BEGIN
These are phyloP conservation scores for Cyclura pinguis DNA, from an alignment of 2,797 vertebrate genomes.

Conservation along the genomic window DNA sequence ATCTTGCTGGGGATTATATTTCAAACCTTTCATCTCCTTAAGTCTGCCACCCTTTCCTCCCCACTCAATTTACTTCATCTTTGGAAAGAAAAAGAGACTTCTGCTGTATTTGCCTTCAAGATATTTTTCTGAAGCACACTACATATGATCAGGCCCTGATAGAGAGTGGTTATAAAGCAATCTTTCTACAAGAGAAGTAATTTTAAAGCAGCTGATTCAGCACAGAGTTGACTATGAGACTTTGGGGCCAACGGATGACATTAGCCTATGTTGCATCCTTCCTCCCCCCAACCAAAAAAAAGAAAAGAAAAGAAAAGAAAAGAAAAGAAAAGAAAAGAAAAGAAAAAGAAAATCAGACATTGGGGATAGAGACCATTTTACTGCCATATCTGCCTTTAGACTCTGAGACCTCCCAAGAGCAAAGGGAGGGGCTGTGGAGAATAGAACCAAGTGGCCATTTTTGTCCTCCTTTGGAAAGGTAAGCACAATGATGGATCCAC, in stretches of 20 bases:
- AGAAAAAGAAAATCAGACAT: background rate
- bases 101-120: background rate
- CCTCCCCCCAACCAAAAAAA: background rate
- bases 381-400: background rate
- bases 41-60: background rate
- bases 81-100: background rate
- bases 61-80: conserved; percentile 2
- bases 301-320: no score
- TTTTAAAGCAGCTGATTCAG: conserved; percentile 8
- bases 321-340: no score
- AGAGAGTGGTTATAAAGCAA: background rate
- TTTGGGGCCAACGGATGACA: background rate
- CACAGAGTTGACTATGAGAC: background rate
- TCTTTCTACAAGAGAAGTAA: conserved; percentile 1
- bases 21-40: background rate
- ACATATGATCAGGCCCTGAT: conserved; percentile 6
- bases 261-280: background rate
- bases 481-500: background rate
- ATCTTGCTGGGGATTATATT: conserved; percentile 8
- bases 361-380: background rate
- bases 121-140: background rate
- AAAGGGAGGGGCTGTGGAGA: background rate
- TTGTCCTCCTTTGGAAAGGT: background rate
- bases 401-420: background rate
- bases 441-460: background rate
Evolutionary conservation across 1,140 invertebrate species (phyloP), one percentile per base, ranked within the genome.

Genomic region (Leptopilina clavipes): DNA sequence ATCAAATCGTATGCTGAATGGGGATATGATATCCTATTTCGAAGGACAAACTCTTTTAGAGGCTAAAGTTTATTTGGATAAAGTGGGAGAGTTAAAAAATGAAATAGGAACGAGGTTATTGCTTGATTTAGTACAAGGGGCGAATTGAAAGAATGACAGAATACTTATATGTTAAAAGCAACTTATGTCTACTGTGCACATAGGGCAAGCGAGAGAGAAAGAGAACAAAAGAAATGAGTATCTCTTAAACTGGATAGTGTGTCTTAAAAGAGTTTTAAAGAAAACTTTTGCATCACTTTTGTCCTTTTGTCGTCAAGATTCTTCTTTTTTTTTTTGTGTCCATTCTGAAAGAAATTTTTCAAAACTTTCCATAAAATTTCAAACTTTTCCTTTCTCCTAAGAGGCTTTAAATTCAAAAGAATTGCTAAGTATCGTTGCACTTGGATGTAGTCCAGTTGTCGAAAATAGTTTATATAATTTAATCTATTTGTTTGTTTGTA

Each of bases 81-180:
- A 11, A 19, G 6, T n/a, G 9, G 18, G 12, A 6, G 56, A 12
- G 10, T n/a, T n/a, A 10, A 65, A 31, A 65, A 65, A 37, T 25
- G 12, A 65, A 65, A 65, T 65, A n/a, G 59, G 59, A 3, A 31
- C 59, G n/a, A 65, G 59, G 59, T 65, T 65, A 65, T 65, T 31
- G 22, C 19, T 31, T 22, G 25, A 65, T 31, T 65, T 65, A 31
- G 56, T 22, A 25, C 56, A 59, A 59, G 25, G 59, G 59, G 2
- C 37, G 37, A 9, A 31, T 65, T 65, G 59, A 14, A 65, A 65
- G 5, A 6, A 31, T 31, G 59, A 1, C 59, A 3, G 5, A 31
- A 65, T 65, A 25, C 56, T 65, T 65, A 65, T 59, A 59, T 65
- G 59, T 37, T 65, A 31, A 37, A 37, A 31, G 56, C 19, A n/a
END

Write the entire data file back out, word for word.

These are phyloP conservation scores for Cyclura pinguis DNA, from an alignment of 2,797 vertebrate genomes.

Conservation along the genomic window DNA sequence ATCTTGCTGGGGATTATATTTCAAACCTTTCATCTCCTTAAGTCTGCCACCCTTTCCTCCCCACTCAATTTACTTCATCTTTGGAAAGAAAAAGAGACTTCTGCTGTATTTGCCTTCAAGATATTTTTCTGAAGCACACTACATATGATCAGGCCCTGATAGAGAGTGGTTATAAAGCAATCTTTCTACAAGAGAAGTAATTTTAAAGCAGCTGATTCAGCACAGAGTTGACTATGAGACTTTGGGGCCAACGGATGACATTAGCCTATGTTGCATCCTTCCTCCCCCCAACCAAAAAAAAGAAAAGAAAAGAAAAGAAAAGAAAAGAAAAGAAAAGAAAAGAAAAAGAAAATCAGACATTGGGGATAGAGACCATTTTACTGCCATATCTGCCTTTAGACTCTGAGACCTCCCAAGAGCAAAGGGAGGGGCTGTGGAGAATAGAACCAAGTGGCCATTTTTGTCCTCCTTTGGAAAGGTAAGCACAATGATGGATCCAC, in stretches of 20 bases:
- AGAAAAAGAAAATCAGACAT: background rate
- bases 101-120: background rate
- CCTCCCCCCAACCAAAAAAA: background rate
- bases 381-400: background rate
- bases 41-60: background rate
- bases 81-100: background rate
- bases 61-80: conserved; percentile 2
- bases 301-320: no score
- TTTTAAAGCAGCTGATTCAG: conserved; percentile 8
- bases 321-340: no score
- AGAGAGTGGTTATAAAGCAA: background rate
- TTTGGGGCCAACGGATGACA: background rate
- CACAGAGTTGACTATGAGAC: background rate
- TCTTTCTACAAGAGAAGTAA: conserved; percentile 1
- bases 21-40: background rate
- ACATATGATCAGGCCCTGAT: conserved; percentile 6
- bases 261-280: background rate
- bases 481-500: background rate
- ATCTTGCTGGGGATTATATT: conserved; percentile 8
- bases 361-380: background rate
- bases 121-140: background rate
- AAAGGGAGGGGCTGTGGAGA: background rate
- TTGTCCTCCTTTGGAAAGGT: background rate
- bases 401-420: background rate
- bases 441-460: background rate
Evolutionary conservation across 1,140 invertebrate species (phyloP), one percentile per base, ranked within the genome.

Genomic region (Leptopilina clavipes): DNA sequence ATCAAATCGTATGCTGAATGGGGATATGATATCCTATTTCGAAGGACAAACTCTTTTAGAGGCTAAAGTTTATTTGGATAAAGTGGGAGAGTTAAAAAATGAAATAGGAACGAGGTTATTGCTTGATTTAGTACAAGGGGCGAATTGAAAGAATGACAGAATACTTATATGTTAAAAGCAACTTATGTCTACTGTGCACATAGGGCAAGCGAGAGAGAAAGAGAACAAAAGAAATGAGTATCTCTTAAACTGGATAGTGTGTCTTAAAAGAGTTTTAAAGAAAACTTTTGCATCACTTTTGTCCTTTTGTCGTCAAGATTCTTCTTTTTTTTTTTGTGTCCATTCTGAAAGAAATTTTTCAAAACTTTCCATAAAATTTCAAACTTTTCCTTTCTCCTAAGAGGCTTTAAATTCAAAAGAATTGCTAAGTATCGTTGCACTTGGATGTAGTCCAGTTGTCGAAAATAGTTTATATAATTTAATCTATTTGTTTGTTTGTA

Each of bases 81-180:
- A 11, A 19, G 6, T n/a, G 9, G 18, G 12, A 6, G 56, A 12
- G 10, T n/a, T n/a, A 10, A 65, A 31, A 65, A 65, A 37, T 25
- G 12, A 65, A 65, A 65, T 65, A n/a, G 59, G 59, A 3, A 31
- C 59, G n/a, A 65, G 59, G 59, T 65, T 65, A 65, T 65, T 31
- G 22, C 19, T 31, T 22, G 25, A 65, T 31, T 65, T 65, A 31
- G 56, T 22, A 25, C 56, A 59, A 59, G 25, G 59, G 59, G 2
- C 37, G 37, A 9, A 31, T 65, T 65, G 59, A 14, A 65, A 65
- G 5, A 6, A 31, T 31, G 59, A 1, C 59, A 3, G 5, A 31
- A 65, T 65, A 25, C 56, T 65, T 65, A 65, T 59, A 59, T 65
- G 59, T 37, T 65, A 31, A 37, A 37, A 31, G 56, C 19, A n/a